“Olive oil drug” could help treat glioblastoma (GBM)

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An early trial run by the NHS has suggested that an “olive oil drug” could help treat glioblastoma (GBM) – the most commonly-diagnosed high-grade brain tumour affecting adults.

As reported in The Telegraph today (Wednesday 21st February), a drug derived from oleic acid – a chemical which naturally occurs in olive oil – has shown promise in early studies. The NHS is now launching a phase three trial to test its effectiveness.

The drug, called idroxioleic acid or 2-OHOA, works by reconfiguring the cell membranes of the cancerous cells to stop them working like a normal tumour and prevent the cancer from growing or spreading as effectively.

Previous results, published in 2023 in the British Journal of Cancer, showed the drug should be given as a Lemsip-like sachet mixed with water three times a day. A quarter of patients responded positively and one patient lived for more than three years.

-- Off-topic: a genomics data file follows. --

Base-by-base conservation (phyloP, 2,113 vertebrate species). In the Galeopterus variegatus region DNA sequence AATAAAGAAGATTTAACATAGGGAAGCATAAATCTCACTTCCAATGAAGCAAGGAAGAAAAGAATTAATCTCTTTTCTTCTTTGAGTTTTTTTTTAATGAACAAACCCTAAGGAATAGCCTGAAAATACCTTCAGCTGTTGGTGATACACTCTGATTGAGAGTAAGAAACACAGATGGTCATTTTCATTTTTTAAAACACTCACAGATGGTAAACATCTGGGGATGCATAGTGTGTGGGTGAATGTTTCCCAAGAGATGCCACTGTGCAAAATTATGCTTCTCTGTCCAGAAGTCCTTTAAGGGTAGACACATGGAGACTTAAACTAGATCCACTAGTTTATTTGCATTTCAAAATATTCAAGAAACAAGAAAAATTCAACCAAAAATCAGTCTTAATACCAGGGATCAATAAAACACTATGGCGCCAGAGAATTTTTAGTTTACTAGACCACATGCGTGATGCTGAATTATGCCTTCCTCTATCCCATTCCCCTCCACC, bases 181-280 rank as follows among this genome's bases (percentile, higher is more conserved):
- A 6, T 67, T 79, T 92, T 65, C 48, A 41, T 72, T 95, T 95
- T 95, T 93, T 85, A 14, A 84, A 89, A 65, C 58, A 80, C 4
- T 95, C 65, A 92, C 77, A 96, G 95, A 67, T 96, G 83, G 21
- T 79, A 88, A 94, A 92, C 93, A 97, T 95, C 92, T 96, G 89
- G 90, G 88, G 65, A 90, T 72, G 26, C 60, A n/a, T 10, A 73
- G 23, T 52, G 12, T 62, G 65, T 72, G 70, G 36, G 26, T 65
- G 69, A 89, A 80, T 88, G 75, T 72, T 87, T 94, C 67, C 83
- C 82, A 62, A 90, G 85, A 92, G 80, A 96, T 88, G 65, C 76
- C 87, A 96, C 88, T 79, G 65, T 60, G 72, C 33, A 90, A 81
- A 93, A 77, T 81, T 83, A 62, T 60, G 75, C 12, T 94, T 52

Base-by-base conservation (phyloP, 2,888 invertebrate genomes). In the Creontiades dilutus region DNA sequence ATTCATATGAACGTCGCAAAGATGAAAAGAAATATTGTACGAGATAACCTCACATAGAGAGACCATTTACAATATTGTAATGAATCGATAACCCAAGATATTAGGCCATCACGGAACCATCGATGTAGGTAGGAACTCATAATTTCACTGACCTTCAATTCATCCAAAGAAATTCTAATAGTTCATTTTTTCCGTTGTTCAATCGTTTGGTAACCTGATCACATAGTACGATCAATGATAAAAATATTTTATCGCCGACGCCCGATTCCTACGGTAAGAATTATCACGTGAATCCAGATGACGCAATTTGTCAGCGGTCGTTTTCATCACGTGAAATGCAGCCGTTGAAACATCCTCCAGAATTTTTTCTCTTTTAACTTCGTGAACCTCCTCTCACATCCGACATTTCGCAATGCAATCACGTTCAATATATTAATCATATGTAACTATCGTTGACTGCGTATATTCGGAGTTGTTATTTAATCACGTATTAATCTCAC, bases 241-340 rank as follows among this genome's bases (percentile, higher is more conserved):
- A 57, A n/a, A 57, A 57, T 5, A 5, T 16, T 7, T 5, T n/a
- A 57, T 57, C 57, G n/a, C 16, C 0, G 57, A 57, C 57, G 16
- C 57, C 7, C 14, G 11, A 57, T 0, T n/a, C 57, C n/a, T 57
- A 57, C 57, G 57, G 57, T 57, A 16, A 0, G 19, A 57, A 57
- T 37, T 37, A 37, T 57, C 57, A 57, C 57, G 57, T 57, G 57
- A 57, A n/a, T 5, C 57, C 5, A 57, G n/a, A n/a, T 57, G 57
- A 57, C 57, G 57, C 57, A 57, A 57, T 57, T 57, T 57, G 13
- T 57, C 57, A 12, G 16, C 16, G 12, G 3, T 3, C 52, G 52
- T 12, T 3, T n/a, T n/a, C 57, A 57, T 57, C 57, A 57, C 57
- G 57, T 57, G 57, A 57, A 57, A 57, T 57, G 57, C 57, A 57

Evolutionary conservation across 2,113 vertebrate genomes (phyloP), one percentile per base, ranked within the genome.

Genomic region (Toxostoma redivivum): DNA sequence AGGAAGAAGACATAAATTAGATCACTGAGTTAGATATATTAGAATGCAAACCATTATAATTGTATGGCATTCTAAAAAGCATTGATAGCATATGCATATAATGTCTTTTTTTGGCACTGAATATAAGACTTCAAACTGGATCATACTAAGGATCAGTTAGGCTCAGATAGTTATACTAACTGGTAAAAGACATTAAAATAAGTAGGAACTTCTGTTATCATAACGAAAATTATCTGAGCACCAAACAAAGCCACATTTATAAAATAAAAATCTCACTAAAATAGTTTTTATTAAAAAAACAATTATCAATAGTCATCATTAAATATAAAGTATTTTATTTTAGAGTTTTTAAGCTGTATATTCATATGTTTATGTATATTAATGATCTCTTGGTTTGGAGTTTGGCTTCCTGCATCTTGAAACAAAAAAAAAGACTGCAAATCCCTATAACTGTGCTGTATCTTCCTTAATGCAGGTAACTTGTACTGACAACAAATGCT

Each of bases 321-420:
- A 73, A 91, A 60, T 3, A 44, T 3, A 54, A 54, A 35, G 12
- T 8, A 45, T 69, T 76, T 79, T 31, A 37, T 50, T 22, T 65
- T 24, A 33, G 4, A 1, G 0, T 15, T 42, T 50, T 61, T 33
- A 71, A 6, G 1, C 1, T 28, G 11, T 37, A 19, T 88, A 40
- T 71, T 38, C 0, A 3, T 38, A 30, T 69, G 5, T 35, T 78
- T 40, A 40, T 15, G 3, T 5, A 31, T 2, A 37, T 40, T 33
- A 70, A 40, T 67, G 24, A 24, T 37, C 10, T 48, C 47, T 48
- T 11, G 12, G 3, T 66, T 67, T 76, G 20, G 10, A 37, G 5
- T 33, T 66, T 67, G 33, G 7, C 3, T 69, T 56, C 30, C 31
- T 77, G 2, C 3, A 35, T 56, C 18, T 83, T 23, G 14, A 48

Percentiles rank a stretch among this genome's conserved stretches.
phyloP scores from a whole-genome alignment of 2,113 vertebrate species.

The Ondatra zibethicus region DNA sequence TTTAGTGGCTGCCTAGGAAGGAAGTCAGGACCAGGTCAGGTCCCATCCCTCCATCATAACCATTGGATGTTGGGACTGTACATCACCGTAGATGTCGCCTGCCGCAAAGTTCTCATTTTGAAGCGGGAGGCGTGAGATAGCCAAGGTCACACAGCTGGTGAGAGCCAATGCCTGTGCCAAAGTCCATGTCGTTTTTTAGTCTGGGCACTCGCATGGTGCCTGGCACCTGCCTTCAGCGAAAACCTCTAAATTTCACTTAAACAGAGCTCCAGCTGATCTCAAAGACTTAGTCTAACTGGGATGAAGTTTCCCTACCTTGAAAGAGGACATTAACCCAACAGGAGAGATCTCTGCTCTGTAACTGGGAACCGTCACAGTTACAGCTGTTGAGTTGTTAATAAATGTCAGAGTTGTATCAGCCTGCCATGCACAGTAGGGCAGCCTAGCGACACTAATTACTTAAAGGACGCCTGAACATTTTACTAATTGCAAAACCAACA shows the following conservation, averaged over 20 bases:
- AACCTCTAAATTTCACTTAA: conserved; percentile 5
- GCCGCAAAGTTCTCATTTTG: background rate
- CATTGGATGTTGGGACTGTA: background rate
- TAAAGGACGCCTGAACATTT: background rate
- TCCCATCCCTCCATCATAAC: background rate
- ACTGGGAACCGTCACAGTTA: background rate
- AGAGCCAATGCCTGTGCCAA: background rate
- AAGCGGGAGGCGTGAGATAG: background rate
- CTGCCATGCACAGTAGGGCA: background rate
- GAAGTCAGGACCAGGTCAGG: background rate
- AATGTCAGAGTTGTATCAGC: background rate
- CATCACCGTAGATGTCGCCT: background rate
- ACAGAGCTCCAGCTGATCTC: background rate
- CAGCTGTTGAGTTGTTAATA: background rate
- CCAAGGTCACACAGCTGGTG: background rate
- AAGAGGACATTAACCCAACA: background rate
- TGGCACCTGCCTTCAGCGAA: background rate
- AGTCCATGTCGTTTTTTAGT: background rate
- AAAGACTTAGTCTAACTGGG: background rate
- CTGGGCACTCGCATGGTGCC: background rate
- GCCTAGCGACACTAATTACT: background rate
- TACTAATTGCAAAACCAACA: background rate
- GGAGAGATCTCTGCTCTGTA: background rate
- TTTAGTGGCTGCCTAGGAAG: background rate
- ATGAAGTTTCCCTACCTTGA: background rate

A phase three trial is now being launched by the Royal Marsden NHS Foundation which is recruiting more than 200 patients.

Dr Karen Noble, our Director of Research, Policy and Innovation, said: “We welcome this news of a phase three clinical trial for GBM. This type of tumour is extremely difficult to treat and there have been few new treatments in decades. Clinical trials are a vital stage of the translational pipeline which takes new drugs and treatments from the scientist’s bench to the patient’s bedside, and we urgently need more trials for brain tumour patients.

“Fundamentally, any ambition to increase the number of clinical trials for brain tumour patients is underpinned by appropriate funding for early-stage science because without this, there will be no throughput of new developments and trials will cease. It is through research that we will find new treatments and, ultimately, a cure.”

Read the full article online.

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